A confession obtained as a direct result of an unlawful arrest should be suppressed as evidence. State v. Leatherwood, 411 So. 2d 29 (La.1982); State v. Cook, 404 So. 2d 1210 (La.1981). An arrest is lawful when it is based on probable cause. State v. Leatherwood, supra. Probable cause exists when the facts and circumstances within the arresting officer's knowledge and of which he has reasonable and trustworthy information are sufficient to justify a man of average caution to believe the person to be arrested has committed a crime. State v. Tokman, 412 So. 2d 561 (La.1982); State v. Leatherwood, supra.

A confidential informant may provide adequate information to establish probable cause for a warrantless arrest. State v. Edwards, 406 So. 2d 1331 (La.1981). However, the basis of the informant's credibility and the reliability of his information must be established. State v. Edwards, supra; State v. Cook, supra. If necessary, the reliability of both the informant and his information may be corroborated by independent *75 sources. State v. Wichers, 392 So. 2d 419 (La.1981).

In the instant case, the state attempted to establish probable cause at the hearing on the motion to suppress primarily through the testimony of Officer Robert Gill. According to this witness, a confidential informant contacted the officer with information concerning the robbery-murder at the bread thrift shop. This informant provided information on previous occasions which had resulted in two convictions. Thus, the officer was justified in his belief that this confidential informant was of proven credibility. State v. Paciera, 290 So. 2d 681 (La. 1974).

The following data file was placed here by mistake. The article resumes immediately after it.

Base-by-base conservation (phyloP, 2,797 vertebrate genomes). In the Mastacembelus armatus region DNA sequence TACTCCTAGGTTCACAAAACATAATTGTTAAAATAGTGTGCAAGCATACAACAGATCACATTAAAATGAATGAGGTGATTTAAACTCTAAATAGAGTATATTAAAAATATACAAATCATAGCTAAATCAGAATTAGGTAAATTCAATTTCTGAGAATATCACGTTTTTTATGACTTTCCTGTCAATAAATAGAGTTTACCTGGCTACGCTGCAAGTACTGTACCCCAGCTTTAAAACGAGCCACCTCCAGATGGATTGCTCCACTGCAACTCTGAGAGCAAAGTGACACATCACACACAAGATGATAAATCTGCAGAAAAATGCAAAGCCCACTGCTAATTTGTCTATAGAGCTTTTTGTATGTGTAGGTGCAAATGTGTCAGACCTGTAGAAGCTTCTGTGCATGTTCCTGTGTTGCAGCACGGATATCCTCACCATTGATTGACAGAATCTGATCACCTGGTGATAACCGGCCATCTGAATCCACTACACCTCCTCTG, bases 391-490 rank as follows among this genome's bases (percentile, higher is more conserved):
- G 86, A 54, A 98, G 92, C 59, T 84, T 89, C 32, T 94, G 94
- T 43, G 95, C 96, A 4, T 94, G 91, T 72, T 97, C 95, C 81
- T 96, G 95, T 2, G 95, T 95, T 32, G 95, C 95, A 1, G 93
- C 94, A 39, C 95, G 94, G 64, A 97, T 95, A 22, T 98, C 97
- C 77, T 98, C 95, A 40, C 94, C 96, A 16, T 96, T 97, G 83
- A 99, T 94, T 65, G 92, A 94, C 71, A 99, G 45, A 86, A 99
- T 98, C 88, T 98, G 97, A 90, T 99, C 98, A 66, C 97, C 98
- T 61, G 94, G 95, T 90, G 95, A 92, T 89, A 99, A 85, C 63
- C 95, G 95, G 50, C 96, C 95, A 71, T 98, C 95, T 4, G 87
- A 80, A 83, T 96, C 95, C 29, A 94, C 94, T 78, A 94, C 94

The confidential informant allegedly provided Officer Gill with details of the crime, identified Morris Burton as the holdup man, and stated that Melvin Bindom was in possession of the murder weapon. Though the circumstances underlying these claims were never disclosed, independent corroboration was provided after Gill and another officer picked up Bindom and questioned him about his knowledge of the offense. See State v. Wichers, supra.

Bindom allegedly admitted in a taped statement his participation in the robbery, named defendant as a co-perpetrator, and claimed that Burton had recently given him a pistol. Though Bindom, who also testified at the hearing, emphatically denied making a statement implicating anyone in the robbery-murder, he admitted that defendant had given him a gun.

Later that evening, Bindom, while accompanied by police officers, retrieved the pistol. Ballistics tests were immediately performed on the gun which conclusively established it was the murder weapon. According to Officer Gill, defendant was arrested at his residence in the early morning hours shortly after the ballistics tests were completed.

We believe the information obtained by law enforcement officers subsequent to the confidential informant's tip sufficiently corroborated his allegations. Bindom's alleged admission that he and defendant were the perpetrators and his possession of the murder weapon clearly supported the reliability of the informant's information. Under these circumstances, we conclude that a police officer of average caution would have probable cause to believe that Morris Burton had committed a crime.